Monday, May 25, 2020

50 years ago in Columbus, Downtown vs. the suburbs

Two bills playing in Columbus in May 1970, downtown vs. the suburbs, murderers vs. gay men.
By 1970, the RKO Palace, one of the grand old-fashioned movie palaces, had fallen on hard times what with the number of screens opening in the suburbs. It was now basically a grindhouse (albeit a huge and fancy one) showing horror movies, marital arts thrillers, and blaxploitation flicks. The Honeymoon Killers is actually pretty good, though with a low-budget look and feel. I haven't seen What Ever Happened to Aunt Alice? but it's pushing the "hagsploitation" buttons by comparing itself to What Ever Happened to Baby Jane and featuring two older actresses (Geraldine Page and Ruth Gordon). Page wasn't even 50 yet, but in Hollywood terms, she might as well have been over 70, as Ruth Gordon was.
In the tony suburb of Upper Arlington, The Boys in the Band was playing, I suspect, to fairly specialized groups of gay men. It was one of the first major movies to center on the lives of gay men, albeit sad and stereotyped gay men. Still, it was a breakthrough and if its worldview is no longer relevant, its humor still works and the acting is fine.

Sunday, May 17, 2020

Friday the 13th, 60 years ago

In mid-May of 1960, the 13th fell on a Friday, back in the heyday of ballyhoo-type programs at theaters aimed at the younger crowd, from kiddies to mid-20s. I was pleased to run across several ads around the country for some Friday the 13th-themed shows.
The above bill from Sacramento featured two second-run films, The Revenge of Frankenstein (1958), which was the second of the Hammer revival Frankensteins (to be followed by at least four more) and the cut-rate monster movie The Giant Claw (1957)
The above 4-movie drive-in bill from Sacramento was not advertised as a Friday the 13th show, but the two films chosen for the ad focus (both 1959 releases which were probably at the end of their first-run engagements) are appropriate: Hammer's The Mummy with Christopher Lee and Peter Cushing, and the sci-fi thiller The Angry Red Planet. The other two movies (Hitchcock's The Man Who Knew Too Much and the Civil War-era melodrama Three Violent People) were four years old at this point
This theater in Butte, Montana was just running one film for their late show, The Werewolf (1956)
Tarantula (1955) was brought back after five years for a spook show in Sandusky, Ohio, but it's a good one. Blood of the Vampire, despite being called "all new" in the ad, had been in release for a year and a half at this point. Still, if I had a choice of any of the above theaters to visit, it would be the one in Sandusky.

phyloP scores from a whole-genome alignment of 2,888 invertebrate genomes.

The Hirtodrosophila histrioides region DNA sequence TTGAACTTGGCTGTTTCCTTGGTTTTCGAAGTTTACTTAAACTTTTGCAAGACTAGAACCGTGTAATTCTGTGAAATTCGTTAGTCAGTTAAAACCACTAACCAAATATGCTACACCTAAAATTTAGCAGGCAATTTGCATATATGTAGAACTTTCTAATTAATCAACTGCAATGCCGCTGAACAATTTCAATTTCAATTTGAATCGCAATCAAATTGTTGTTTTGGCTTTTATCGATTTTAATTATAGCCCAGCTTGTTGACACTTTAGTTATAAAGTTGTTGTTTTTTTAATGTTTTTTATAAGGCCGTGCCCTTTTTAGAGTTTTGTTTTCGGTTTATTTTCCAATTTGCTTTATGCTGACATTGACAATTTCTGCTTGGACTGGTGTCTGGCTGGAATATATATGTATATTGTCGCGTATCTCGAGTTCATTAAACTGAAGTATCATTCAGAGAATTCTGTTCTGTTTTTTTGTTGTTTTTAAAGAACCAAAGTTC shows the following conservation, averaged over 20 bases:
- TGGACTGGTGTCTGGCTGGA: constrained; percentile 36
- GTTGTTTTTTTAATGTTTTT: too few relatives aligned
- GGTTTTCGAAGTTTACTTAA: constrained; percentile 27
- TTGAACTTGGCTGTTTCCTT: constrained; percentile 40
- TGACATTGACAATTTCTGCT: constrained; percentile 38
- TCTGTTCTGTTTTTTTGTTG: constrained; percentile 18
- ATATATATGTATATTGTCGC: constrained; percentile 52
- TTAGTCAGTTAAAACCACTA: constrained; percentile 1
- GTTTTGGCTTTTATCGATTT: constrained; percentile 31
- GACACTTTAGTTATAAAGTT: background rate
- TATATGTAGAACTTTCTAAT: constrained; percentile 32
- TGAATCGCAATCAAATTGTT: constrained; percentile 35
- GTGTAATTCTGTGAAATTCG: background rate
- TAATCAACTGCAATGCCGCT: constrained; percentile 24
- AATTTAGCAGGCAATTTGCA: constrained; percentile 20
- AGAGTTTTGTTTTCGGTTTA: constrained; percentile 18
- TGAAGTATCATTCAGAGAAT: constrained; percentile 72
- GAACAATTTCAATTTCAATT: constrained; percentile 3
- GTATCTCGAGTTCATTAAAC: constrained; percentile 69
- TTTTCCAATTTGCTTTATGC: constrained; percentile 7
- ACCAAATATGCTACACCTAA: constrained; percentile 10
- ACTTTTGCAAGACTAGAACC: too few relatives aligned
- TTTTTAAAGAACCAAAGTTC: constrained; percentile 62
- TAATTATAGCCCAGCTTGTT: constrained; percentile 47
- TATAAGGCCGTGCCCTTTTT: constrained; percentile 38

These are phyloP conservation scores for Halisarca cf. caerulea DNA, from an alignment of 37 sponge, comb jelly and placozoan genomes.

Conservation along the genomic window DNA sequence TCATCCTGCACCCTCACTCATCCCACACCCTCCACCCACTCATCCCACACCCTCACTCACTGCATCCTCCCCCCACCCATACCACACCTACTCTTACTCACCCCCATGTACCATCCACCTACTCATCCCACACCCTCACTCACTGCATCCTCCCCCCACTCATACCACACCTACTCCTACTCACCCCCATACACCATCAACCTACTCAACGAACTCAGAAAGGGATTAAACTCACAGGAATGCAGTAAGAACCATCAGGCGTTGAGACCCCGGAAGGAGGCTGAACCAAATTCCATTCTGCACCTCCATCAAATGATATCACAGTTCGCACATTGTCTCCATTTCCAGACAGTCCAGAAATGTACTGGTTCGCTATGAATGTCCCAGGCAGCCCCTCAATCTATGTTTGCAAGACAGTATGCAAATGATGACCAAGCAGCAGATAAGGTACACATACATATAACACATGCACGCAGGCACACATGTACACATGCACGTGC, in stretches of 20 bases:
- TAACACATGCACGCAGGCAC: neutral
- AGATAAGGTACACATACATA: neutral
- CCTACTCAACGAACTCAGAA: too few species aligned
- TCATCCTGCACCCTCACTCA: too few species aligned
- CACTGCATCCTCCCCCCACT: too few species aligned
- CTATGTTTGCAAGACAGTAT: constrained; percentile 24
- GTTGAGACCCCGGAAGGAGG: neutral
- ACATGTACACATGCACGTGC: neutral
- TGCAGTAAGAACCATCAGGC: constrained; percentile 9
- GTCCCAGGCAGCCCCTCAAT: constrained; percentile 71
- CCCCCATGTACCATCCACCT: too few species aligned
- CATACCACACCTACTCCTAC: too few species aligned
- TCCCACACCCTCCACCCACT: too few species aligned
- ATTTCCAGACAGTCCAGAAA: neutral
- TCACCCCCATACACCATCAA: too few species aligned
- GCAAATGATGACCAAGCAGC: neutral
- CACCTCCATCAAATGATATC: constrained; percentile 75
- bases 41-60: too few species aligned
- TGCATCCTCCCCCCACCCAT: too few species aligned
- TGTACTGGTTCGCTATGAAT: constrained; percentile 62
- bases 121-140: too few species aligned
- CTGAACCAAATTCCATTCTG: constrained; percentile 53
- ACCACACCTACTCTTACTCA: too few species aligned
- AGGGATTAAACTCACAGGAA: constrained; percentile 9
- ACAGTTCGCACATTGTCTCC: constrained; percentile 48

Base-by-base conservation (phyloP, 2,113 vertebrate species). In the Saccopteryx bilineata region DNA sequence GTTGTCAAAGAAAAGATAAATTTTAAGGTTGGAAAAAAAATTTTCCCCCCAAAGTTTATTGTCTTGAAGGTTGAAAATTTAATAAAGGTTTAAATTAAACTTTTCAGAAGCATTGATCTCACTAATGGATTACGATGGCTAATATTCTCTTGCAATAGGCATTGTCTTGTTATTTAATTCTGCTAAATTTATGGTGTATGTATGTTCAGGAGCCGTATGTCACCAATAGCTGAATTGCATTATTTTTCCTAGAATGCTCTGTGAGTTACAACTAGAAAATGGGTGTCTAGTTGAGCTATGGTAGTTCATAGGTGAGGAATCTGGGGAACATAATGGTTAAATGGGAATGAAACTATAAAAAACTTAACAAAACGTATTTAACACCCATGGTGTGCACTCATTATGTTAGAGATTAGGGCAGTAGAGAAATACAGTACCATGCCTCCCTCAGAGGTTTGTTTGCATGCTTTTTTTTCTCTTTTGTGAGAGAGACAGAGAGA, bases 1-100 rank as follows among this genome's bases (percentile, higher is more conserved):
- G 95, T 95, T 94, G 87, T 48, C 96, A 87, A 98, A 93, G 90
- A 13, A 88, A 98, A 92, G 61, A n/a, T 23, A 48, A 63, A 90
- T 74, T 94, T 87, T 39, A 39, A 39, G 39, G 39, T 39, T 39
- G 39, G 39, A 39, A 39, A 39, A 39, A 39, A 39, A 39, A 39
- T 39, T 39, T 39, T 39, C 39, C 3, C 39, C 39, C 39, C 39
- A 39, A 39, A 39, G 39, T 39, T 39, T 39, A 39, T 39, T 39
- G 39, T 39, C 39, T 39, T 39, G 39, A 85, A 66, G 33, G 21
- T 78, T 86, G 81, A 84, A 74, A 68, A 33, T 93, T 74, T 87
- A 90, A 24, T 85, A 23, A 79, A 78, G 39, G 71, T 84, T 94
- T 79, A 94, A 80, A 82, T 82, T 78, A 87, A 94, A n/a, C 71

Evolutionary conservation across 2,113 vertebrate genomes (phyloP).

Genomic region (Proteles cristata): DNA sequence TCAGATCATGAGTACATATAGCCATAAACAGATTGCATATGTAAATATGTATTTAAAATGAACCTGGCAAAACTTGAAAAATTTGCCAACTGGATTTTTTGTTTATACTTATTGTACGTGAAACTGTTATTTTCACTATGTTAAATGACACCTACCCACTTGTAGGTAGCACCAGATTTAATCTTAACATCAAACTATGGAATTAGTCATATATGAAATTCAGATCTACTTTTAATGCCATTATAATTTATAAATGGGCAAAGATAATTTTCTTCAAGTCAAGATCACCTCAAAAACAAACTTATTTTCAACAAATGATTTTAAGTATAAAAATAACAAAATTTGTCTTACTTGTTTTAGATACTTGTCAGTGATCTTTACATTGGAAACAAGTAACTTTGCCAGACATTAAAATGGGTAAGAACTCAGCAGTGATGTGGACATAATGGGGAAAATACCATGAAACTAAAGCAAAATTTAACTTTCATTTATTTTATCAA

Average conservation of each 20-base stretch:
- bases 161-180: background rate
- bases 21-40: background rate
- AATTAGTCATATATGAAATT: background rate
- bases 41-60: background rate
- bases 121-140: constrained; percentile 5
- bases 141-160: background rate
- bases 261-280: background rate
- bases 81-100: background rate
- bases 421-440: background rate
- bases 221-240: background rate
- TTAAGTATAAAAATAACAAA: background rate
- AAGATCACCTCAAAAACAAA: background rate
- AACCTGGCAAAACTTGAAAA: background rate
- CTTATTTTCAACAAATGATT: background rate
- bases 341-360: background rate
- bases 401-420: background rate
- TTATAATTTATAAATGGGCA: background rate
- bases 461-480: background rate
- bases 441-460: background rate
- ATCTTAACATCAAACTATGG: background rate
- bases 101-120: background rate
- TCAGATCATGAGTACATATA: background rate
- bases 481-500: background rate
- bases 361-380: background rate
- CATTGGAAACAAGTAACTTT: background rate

In Reno, the first-run Circus of Horrors would provide the "thrills" and "chills" promised in the ad, while the second feature, The Screaming Skull (1958) might have provided some "laffs" from bored kids.  Below is a color ad for The Giant Claw, promising way more that it could deliver on.

Sunday, May 3, 2020

The X Movies of May 1970

Fifty years ago this week, it's obvious from the movie ads running that the "New" grown-up Hollywood was in full swing. Back then the "X" rating didn't necessarily mean pornography, it meant movies for adults. True, the X was usually applied for sexual material, but the movies weren't explicit in the way we would come to think of X movies just a few years later. All of the following ads are for movies that were playing fifty years ago, on May 1, 1970, though some of these are 1969 movies playing in second-run or at "popular price" houses. Most of the X's here weren't given for one particular scene or image, but for a general tone of decadence or eroticism.

Midnight Cowboy was the first (and so far, only) Best Picture winner to be rated X. It's kind of a buddy movie with an inexperienced Midwest boy turned gigolo in New York City being taken in by a sickly, crippled con man. But with scenes of gay oral sex and a orgy (neither one explicit), it got an X and still managed to win awards and make money. This ad is from a Tucson engagement.

The Damned (also a Tucson ad) has Nazis, Helmut Berger in drag, and Third Reich moral rot. It was later shown on late-night network television; though heavily trimmed, it still caused controversy. It was nominated for an Oscar for best screenplay.


From Columbus, De Sade, billed with the R-rated Chastity, was actually a pretty artsy movie which tip-toed around Sade's actual life and works. Still, the title was probably enough to freak out the ratings board. It's very stagy, and Dullea does not suggest Sade in the least. The second ad is from its New York opening in the fall of '69